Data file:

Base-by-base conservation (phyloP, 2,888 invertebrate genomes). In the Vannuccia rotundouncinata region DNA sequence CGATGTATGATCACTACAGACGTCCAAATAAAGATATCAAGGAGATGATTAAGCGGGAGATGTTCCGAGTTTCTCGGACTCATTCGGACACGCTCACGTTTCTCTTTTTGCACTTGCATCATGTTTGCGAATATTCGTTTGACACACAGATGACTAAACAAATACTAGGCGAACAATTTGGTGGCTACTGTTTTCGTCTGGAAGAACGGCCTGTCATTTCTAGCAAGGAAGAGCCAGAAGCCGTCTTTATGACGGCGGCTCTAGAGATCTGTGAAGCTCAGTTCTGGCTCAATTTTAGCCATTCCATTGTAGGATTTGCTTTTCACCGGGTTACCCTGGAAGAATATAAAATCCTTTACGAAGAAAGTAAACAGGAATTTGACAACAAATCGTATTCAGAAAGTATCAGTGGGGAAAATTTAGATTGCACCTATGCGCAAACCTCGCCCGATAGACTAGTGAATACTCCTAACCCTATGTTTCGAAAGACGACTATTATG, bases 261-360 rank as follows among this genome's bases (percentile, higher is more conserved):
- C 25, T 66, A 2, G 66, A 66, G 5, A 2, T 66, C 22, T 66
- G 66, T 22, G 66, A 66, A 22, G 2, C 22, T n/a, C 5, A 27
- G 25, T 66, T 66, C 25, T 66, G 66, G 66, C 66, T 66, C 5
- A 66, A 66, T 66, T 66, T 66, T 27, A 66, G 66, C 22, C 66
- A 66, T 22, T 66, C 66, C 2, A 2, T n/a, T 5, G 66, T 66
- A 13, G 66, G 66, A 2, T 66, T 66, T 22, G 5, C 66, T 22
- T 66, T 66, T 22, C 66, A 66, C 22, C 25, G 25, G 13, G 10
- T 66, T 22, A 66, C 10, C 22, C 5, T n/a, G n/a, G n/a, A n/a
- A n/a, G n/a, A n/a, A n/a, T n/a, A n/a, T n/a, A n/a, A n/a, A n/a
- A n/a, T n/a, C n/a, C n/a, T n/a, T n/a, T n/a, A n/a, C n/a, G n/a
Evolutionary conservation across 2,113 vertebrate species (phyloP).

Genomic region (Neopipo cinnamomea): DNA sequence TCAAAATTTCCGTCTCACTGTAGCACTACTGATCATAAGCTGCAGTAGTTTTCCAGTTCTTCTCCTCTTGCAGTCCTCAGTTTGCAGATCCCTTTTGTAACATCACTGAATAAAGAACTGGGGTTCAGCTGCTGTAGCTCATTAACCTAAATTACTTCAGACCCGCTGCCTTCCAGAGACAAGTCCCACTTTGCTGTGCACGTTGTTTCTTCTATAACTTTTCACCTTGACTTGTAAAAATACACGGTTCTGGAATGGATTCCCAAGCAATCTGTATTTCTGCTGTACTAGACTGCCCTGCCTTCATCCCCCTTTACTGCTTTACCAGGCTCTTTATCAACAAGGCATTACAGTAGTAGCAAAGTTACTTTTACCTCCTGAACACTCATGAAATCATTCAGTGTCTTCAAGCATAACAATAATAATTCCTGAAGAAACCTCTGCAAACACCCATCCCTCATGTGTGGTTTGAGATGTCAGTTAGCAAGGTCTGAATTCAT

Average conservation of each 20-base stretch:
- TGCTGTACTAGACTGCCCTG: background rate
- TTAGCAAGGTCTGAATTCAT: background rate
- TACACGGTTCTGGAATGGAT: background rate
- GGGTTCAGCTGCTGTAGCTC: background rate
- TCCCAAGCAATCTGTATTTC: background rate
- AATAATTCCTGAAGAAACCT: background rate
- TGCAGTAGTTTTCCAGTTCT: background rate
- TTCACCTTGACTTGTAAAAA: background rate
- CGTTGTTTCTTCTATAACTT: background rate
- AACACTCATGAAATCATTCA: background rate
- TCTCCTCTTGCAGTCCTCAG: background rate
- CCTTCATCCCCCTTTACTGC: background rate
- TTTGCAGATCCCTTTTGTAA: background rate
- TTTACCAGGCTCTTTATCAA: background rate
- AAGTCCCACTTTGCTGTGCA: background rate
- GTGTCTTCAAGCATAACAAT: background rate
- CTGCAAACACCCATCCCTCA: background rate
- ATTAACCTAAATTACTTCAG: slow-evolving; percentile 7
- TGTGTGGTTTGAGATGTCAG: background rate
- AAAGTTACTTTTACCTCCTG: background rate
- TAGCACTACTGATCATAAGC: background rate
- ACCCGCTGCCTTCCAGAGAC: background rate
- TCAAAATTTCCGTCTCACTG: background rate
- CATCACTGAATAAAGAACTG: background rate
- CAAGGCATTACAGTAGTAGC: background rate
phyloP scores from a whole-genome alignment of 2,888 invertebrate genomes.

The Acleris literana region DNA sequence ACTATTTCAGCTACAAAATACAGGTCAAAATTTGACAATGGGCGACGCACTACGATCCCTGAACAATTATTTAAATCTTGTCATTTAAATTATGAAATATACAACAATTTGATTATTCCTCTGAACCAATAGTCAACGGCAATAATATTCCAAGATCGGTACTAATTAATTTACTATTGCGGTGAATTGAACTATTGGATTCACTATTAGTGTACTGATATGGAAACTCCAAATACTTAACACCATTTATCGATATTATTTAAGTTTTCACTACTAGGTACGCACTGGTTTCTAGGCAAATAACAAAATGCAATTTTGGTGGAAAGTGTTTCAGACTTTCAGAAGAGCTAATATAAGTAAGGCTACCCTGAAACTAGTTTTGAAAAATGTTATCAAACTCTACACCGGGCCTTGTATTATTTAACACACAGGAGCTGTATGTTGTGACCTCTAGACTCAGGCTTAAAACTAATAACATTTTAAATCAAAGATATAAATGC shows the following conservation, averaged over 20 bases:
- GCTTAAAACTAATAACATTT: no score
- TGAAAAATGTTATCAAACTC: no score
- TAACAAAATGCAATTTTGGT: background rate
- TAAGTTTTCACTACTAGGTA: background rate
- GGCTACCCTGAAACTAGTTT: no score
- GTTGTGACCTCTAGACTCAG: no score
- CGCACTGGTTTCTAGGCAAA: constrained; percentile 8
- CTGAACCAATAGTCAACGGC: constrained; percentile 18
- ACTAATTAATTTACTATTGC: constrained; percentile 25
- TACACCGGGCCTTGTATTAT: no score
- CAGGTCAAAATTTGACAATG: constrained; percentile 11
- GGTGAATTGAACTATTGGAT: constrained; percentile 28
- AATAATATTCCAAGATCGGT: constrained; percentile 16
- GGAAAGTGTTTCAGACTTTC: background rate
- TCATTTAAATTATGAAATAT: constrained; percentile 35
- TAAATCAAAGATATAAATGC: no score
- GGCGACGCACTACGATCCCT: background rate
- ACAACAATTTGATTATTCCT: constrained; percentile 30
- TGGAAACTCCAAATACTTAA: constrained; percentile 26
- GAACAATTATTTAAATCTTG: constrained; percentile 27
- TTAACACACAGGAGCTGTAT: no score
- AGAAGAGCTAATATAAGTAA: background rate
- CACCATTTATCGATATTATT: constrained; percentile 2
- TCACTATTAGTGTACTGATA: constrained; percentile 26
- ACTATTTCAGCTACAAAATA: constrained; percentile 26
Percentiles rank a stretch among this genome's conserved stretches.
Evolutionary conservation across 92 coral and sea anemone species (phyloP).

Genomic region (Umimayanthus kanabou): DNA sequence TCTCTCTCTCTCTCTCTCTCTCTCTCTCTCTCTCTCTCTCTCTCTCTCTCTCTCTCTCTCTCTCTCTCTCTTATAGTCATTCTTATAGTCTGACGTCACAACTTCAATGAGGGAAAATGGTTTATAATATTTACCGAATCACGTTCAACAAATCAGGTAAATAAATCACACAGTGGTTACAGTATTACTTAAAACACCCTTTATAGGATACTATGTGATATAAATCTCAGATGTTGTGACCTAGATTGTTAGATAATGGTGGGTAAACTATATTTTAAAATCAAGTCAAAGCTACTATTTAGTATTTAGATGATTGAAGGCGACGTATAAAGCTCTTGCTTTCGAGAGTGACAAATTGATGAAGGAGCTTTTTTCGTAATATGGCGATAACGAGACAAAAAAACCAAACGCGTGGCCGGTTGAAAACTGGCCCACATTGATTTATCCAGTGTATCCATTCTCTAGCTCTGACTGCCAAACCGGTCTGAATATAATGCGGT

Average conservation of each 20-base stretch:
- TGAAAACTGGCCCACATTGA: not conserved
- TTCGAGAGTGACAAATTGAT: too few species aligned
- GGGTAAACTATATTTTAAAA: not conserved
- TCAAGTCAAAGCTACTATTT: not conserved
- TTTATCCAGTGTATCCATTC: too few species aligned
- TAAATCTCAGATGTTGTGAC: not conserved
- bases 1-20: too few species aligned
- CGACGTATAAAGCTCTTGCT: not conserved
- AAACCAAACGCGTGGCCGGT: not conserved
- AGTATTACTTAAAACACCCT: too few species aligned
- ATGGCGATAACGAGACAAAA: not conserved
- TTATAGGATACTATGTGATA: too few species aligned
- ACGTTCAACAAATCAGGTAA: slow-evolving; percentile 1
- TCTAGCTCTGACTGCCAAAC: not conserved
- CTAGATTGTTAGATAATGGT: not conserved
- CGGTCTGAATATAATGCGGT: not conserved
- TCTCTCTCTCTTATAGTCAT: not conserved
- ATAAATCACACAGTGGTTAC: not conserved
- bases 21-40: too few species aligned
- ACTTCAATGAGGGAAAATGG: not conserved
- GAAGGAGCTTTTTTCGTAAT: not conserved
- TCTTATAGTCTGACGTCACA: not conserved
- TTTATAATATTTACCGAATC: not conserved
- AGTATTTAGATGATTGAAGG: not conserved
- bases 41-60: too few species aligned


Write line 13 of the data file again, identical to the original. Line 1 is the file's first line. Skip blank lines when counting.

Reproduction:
Genomic region (Neopipo cinnamomea): DNA sequence TCAAAATTTCCGTCTCACTGTAGCACTACTGATCATAAGCTGCAGTAGTTTTCCAGTTCTTCTCCTCTTGCAGTCCTCAGTTTGCAGATCCCTTTTGTAACATCACTGAATAAAGAACTGGGGTTCAGCTGCTGTAGCTCATTAACCTAAATTACTTCAGACCCGCTGCCTTCCAGAGACAAGTCCCACTTTGCTGTGCACGTTGTTTCTTCTATAACTTTTCACCTTGACTTGTAAAAATACACGGTTCTGGAATGGATTCCCAAGCAATCTGTATTTCTGCTGTACTAGACTGCCCTGCCTTCATCCCCCTTTACTGCTTTACCAGGCTCTTTATCAACAAGGCATTACAGTAGTAGCAAAGTTACTTTTACCTCCTGAACACTCATGAAATCATTCAGTGTCTTCAAGCATAACAATAATAATTCCTGAAGAAACCTCTGCAAACACCCATCCCTCATGTGTGGTTTGAGATGTCAGTTAGCAAGGTCTGAATTCAT